It is not entirely clear how this requirement will be enforced. Because this is part of the definition of a QSEHRA, it appears that arrangement will not be exempt from the ACA requirements if the employer does not obtain proof of coverage from the employee. While the statute does not address what steps an employer would need to take to verify coverage, relying on a certification from the employee could be a reasonable approach. As noted above, if the individual does not have minimum essential coverage (MEC), any reimbursements are taxable to the employee.

Permitted Benefits

Reimbursements that are permitted under a QSEHRA are expenses for medical care as defined under tax code § 213(d). Thus, reimbursement of individual major medical health insurance premiums, as well as other § 213(d) expenses, is permitted. Premiums paid by the employee on a pre-tax basis for coverage under a group health plan of another employer (e.g., the spouse’s employer) would not qualify for tax-free treatment.

The maximum amount available under a QEHRA for any year cannot exceed $4,950 ($10,000 if the arrangement provides for payments for medical care for family members). The dollar amounts are prorated if an employee is covered under the arrangement for less than a full year. The dollar amounts are indexed in $50 increments for inflation after 2016, based on changes in the Consumer Price Index for All Urban Consumers (the same index used for purposes of determining rate brackets under the income tax rules).

Tax Treatment of Reimbursements

Reimbursements are tax-free to the employee if the employee has MEC for the month in which the expense is incurred. MEC is defined under the ACA rules under tax code § 5000A(f). The QSEHRA itself is not MEC, so the employee must have some other type of coverage (e.g., in many cases, the individual major medical coverage they are purchasing) to qualify for tax-exempt treatment. The language does not restrict MEC to any particular type of coverage and thus, for example, would appear to include individual market coverage whether purchased on or off the Marketplace, group health plan coverage through another employer, and Medicare.

Cadillac Plan Tax

Benefits under a QSEHRA are taken into account for purposes of the so-called Cadillac plan tax under tax code § 4980I, currently scheduled to go into effect in 2020. For Cadillac plan tax purposes, the value of the coverage under a QSEHRA is the maximum amount of permitted benefit available under the arrangement to the employee and not the specific amounts reimbursed.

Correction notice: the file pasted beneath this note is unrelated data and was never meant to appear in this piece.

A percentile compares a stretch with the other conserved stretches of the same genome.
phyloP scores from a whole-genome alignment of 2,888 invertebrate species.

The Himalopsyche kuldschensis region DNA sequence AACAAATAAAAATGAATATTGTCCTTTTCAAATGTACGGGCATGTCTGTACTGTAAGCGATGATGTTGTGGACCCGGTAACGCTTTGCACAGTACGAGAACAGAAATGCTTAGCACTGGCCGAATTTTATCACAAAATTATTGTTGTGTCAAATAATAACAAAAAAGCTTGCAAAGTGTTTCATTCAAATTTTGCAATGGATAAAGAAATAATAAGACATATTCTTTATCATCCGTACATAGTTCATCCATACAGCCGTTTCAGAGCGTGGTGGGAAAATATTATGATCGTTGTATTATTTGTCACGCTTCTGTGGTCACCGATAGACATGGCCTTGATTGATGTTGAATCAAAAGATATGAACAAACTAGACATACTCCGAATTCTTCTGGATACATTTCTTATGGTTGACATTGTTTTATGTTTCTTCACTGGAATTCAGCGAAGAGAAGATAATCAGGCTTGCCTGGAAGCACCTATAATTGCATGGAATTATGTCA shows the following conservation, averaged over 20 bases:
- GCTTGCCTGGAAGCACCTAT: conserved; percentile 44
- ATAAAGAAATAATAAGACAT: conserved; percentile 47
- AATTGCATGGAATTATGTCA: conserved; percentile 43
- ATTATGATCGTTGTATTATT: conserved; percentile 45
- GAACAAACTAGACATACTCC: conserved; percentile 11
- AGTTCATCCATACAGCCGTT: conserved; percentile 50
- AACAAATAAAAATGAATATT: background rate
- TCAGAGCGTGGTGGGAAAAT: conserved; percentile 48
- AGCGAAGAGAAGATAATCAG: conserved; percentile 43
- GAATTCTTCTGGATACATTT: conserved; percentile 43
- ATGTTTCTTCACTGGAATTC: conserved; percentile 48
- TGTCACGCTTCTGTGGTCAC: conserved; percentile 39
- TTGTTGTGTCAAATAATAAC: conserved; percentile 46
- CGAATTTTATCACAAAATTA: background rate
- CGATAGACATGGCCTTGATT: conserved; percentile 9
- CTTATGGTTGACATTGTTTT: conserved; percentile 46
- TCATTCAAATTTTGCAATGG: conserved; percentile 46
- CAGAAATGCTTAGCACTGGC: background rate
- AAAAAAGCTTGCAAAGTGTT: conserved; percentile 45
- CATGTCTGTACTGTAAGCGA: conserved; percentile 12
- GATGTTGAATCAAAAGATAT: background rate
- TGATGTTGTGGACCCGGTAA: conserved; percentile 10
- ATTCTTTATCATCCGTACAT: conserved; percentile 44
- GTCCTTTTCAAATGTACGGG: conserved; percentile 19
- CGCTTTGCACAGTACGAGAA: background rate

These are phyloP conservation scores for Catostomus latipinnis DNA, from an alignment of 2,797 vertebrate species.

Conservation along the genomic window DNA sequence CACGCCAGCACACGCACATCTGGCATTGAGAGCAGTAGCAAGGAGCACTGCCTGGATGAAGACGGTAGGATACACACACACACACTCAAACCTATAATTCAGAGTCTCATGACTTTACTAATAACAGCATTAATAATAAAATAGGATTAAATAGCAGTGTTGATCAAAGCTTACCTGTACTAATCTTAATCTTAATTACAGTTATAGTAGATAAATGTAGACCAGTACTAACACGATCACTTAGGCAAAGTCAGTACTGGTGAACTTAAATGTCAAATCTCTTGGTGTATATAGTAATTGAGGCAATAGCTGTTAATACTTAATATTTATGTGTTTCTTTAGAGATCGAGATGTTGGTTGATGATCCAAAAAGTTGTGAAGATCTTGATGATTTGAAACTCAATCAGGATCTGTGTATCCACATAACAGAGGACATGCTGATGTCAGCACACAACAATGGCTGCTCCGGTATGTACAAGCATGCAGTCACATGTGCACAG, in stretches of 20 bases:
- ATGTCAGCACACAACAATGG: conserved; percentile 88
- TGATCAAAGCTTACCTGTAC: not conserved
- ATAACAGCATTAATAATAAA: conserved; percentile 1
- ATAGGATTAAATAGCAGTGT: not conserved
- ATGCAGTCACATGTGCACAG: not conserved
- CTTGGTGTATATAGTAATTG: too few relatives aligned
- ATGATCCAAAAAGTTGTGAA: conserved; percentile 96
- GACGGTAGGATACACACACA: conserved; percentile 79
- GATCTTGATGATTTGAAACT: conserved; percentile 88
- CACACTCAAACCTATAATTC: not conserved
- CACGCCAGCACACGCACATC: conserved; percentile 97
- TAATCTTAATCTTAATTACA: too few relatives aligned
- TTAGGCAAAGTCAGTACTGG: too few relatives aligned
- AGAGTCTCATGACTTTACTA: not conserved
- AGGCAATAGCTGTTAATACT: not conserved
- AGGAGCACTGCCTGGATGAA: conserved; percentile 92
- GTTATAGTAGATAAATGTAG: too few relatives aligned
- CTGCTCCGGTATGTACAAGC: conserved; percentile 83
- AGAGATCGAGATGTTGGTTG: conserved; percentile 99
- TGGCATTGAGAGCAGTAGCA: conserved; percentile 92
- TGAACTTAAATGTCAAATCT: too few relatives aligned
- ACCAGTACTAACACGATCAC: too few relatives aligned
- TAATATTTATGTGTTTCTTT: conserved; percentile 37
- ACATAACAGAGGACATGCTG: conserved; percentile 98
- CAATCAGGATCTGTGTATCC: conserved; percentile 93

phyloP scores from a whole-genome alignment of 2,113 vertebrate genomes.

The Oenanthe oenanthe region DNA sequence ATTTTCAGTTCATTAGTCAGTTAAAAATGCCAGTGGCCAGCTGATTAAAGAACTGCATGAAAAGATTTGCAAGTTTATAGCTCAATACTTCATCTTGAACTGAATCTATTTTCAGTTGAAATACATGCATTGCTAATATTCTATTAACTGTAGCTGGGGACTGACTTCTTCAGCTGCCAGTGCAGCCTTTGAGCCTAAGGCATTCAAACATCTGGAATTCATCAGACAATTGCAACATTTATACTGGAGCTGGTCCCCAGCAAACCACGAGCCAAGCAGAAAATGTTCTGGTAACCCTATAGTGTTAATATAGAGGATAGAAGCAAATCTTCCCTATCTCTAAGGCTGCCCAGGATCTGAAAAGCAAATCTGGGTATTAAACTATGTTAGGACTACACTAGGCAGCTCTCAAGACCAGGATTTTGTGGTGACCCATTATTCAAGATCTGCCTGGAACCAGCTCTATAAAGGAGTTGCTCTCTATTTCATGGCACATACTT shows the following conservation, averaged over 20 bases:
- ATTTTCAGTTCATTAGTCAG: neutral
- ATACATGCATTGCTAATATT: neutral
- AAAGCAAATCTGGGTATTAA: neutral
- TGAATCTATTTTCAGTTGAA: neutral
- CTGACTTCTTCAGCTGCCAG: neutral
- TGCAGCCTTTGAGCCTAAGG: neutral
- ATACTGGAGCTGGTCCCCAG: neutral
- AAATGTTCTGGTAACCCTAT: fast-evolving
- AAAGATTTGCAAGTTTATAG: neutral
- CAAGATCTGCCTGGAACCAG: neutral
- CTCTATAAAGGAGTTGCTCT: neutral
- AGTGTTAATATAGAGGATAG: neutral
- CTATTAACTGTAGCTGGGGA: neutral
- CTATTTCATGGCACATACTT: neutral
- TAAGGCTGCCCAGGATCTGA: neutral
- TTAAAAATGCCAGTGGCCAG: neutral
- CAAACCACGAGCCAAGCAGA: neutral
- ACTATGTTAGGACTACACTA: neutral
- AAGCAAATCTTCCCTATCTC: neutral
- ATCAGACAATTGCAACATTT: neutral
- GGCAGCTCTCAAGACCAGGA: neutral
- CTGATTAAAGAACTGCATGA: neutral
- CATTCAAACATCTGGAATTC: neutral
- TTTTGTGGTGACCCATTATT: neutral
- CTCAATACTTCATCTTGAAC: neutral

Even though QSEHRAs are subject to the Cadillac tax, it seems unlikely that the tax would apply with respect to such arrangements, assuming that the tax does go into effect. This is for two reasons. First the maximum permitted benefit is significantly less than the Cadillac plan tax thresholds, which are $10,200 for single coverage and $27,500 for family coverage. These are the 2018 amounts; the thresholds will be higher in 2020 and are indexed in subsequent years. In addition, because QSEHRAs are available only to employers that do not have another group health plan (other than possibly certain types of supplemental coverage), no other coverage of that employer is likely to push the value over the threshold.

Coordination with ACA Premium Tax Credits

There is a special rule for coordinating QSEHRAs with eligibility for premium tax subsidies. An employee who is provided a QSEHRA is not eligible for a premium tax credit if the QSEHRA is “affordable.” Affordability for this purpose is computed in a manner similar for other employer coverage.

The QSEHRA is considered affordable for a month if excess of the self-only premium under the second lowest cost silver plan offered in the relevant individual health insurance market over 1/12 of the employee’s permitted benefit under the QSEHRA does not exceed 1/12 of 9.5 percent of the employee’s household income.